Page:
Abstract

Slip along low-angle normal faults is a mechanical paradox requiring activation of strain weakening mechanisms. Microstructures present in the slip zones of incipient low-angle normal faults cutting carbonates in the Southern Apennines of Italy show that slip was promoted by two weakening mechanisms producing a reduction of the friction coefficient: (1) high pore fluid pressures; (2) dynamic weakening related to thermal decomposition indicated by decarbonation microstructures and concomitant localized dynamic calcite recrystallization. Furthermore, as a consequence of thermal decomposition, nanoparticles occur as infilling of injection veins, suggesting that powder lubrication processes are active along the slip surface during seismic slip.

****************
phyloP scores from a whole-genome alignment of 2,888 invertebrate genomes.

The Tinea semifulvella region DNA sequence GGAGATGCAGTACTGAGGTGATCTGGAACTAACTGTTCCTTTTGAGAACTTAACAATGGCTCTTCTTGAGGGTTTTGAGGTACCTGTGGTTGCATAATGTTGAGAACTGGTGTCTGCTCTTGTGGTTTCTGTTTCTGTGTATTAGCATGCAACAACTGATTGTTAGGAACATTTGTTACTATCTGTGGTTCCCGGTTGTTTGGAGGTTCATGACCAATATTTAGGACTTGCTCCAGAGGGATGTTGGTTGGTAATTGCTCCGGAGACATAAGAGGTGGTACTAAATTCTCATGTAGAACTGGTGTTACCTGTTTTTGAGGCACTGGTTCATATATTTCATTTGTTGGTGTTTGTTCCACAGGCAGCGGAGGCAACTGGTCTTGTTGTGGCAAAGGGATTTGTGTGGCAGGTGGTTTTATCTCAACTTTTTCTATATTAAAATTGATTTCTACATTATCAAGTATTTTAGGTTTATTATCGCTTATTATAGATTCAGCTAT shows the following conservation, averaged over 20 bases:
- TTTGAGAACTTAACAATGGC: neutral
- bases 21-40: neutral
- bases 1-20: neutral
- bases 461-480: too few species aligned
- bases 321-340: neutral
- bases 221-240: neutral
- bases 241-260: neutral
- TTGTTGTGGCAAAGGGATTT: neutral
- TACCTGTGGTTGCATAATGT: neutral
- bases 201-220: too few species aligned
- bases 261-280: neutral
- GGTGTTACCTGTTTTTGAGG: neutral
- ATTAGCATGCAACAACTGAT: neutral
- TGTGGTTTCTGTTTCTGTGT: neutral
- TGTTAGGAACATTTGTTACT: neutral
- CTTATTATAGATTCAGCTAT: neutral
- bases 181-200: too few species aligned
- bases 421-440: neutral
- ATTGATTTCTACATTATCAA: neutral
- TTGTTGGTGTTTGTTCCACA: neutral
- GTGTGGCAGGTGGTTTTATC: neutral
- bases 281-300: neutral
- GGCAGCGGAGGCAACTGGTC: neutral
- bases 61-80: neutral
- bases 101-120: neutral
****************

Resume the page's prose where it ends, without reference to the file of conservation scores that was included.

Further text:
Supplementary materials:

A geological sketch of the study area, detailed field photographs of the studied faults and detailed micrographs are available at http://www.geolsoc.org.uk/SUP18806.

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